Iranian toman

Iran (Persia), 10 toman, AH1314 (c. 1896), depicting Mozaffar ad-Din, Shah of the Qajar dynasty.

The Toman (Persian: تومان‎‎, pronounced ), is a superunit of the official currency of Iran, the rial. Toman, derived from a Turkic word meaning ten thousand (see tumen). It was divided into 10,000 dinar. Between 1798 and 1825, the toman was also subdivided into 8 rial, each of 1250 dinar. In 1825, the qiran was introduced, worth 1000 dinar or one tenth of a toman.

In 1932, the rial replaced the toman at a rate of 1 toman = 10 rials (i.e., 1 rial = 1 qiran). Although the rial is the official currency of Iran, Iranians employ the term 'toman', meaning 10 rials.


  • Coins 1
  • Banknotes 2
    • German-issued World War I occupation notes 2.1
  • External links 3
  • Notes 4
  • Sources 5


Iranian gold coins were denominated in toman, with copper and silver coins denominated in dinar, rial or qiran. During the period of hammered coinage, gold toman coins were struck in denominations of ¼, ½, 1, 2 and 10 toman,[1] and later 15, 3 and 6 toman.[2] With the introduction of milled coinage in AH1295,[3] denominations included 15, ½, 1, 2, 5, 10, and 25 toman.[4] The last gold toman were issued in 1965, well after the toman had ceased to be an official Iranian currency.


Imperial Bank of Persia, One Toman (1906), depicting Naser al-Din Shah Qajar
Imperial Bank of Persia, One Toman (1906), depicting Naser al-Din Shah Qajar

In 1890, the Imperial Bank of Persia introduced notes in denominations of 1, 2, 3, 5, 10, 20, 25, 50, 100, 500 and 1000 toman.[5] These notes were issued until 1923. In 1924, a second series was introduced, consisting of 1, 2, 5, 10, 20, 50 and 100 toman notes[6] which were issued until the rial was introduced in 1932.[7] The higher-denomination notes were subject to frequent counterfeiting. Currently, since the worth of the toman has fallen so much the standard bank notes are 1,000; 2,000; 5,000; 10,000; 50,000; and 100,000 Rial notes.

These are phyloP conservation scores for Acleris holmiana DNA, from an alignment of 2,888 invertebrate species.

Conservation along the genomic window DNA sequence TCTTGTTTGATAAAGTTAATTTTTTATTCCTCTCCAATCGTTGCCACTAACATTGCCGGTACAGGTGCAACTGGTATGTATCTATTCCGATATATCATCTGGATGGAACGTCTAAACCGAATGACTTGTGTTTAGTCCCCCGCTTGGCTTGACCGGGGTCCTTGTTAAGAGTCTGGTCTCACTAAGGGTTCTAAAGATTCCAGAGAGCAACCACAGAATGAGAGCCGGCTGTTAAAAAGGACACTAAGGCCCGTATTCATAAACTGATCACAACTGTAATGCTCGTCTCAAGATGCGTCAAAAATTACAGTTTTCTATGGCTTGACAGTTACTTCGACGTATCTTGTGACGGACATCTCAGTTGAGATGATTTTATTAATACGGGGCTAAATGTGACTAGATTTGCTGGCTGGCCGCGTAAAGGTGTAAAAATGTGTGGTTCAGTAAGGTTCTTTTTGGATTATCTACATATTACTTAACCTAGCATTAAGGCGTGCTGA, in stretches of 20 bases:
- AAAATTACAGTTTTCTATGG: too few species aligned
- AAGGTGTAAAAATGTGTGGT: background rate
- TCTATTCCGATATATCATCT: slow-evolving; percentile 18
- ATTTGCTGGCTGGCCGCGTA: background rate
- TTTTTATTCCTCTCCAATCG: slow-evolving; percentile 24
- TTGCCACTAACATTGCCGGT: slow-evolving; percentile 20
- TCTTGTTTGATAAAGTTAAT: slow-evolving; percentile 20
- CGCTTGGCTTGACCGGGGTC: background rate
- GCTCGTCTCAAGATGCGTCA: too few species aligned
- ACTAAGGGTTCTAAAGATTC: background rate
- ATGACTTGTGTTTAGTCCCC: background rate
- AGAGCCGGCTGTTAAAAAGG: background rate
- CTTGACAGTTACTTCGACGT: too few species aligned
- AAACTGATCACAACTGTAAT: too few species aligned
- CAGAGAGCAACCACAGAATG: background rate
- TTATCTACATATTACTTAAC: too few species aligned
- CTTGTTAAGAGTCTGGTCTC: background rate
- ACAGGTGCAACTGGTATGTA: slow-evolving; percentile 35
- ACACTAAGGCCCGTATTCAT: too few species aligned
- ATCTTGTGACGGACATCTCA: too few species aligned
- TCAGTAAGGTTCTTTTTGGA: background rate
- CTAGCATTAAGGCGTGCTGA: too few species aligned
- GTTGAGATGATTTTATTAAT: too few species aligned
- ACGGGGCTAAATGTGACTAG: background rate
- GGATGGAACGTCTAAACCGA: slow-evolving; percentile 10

German-issued World War I occupation notes

IRA-M1-German Treasury-12 Kran 10 Shahi on 5 Mark (1916-1917).jpg
IRA-M2-German Treasury-25 Kran on 10 Mark (1916-1917).jpg
Five Mark (12 qiran 10 shahi)
10 Mark (25 qiran)

During World War I, a group of German and Turkish soldiers occupied a small portion of Iran until 1918. They circulated five different denominations of German Imperial Treasury notes (c. 1905) with a red overprint in Persian that were used locally.[8] In addition to the 12 qiran 10 shahi (5 Mark) and 25 qiran (10 Mark) notes pictured, the rest of the issue included: 5 Tomans (on a 20 Mark note), 25 Tomans (on a 100 Mark note), and 250 Tomans (on a 1,000 Mark note).[9] Wilhelm Wassmuss appears to be given credit for the occupation and issue of currency.[10]

External links

  • Money in Persia
  • History of Money in Iran (BBC)


  1. ^ Cuhaj 2009a, p. 832.
  2. ^ Cuhaj 2009a, p. 837.
  3. ^ Cuhaj 2009a, p. 838.
  4. ^ Cuhaj 2009a, pp. 838-43.
  5. ^ Cuhaj 2010, pp. 710–11.
  6. ^ Cuhaj 2010, pp. 708–10.
  7. ^ Cuhaj 2010, p. 711.
  8. ^ Khandani, Babak, German Qaran and Toman,, retrieved 25 May 2015 
  9. ^ Cuhaj 2009b, pp. 699-70.
  10. ^


  • Cuhaj, George S., ed. (2009a). Standard Catalog of World Gold Coins 1601–Present (6 ed.). Krause.  
  • Cuhaj, George S., ed. (2009b). Standard Catalog of World Paper Money Specialized Issues (11 ed.). Krause.  
  • Cuhaj, George S., ed. (2010). Standard Catalog of World Paper Money General Issues (1368-1960) (13 ed.). Krause.  
This article was sourced from Creative Commons Attribution-ShareAlike License; additional terms may apply. World Heritage Encyclopedia content is assembled from numerous content providers, Open Access Publishing, and in compliance with The Fair Access to Science and Technology Research Act (FASTR), Wikimedia Foundation, Inc., Public Library of Science, The Encyclopedia of Life, Open Book Publishers (OBP), PubMed, U.S. National Library of Medicine, National Center for Biotechnology Information, U.S. National Library of Medicine, National Institutes of Health (NIH), U.S. Department of Health & Human Services, and, which sources content from all federal, state, local, tribal, and territorial government publication portals (.gov, .mil, .edu). Funding for and content contributors is made possible from the U.S. Congress, E-Government Act of 2002.
Crowd sourced content that is contributed to World Heritage Encyclopedia is peer reviewed and edited by our editorial staff to ensure quality scholarly research articles.
By using this site, you agree to the Terms of Use and Privacy Policy. World Heritage Encyclopedia™ is a registered trademark of the World Public Library Association, a non-profit organization.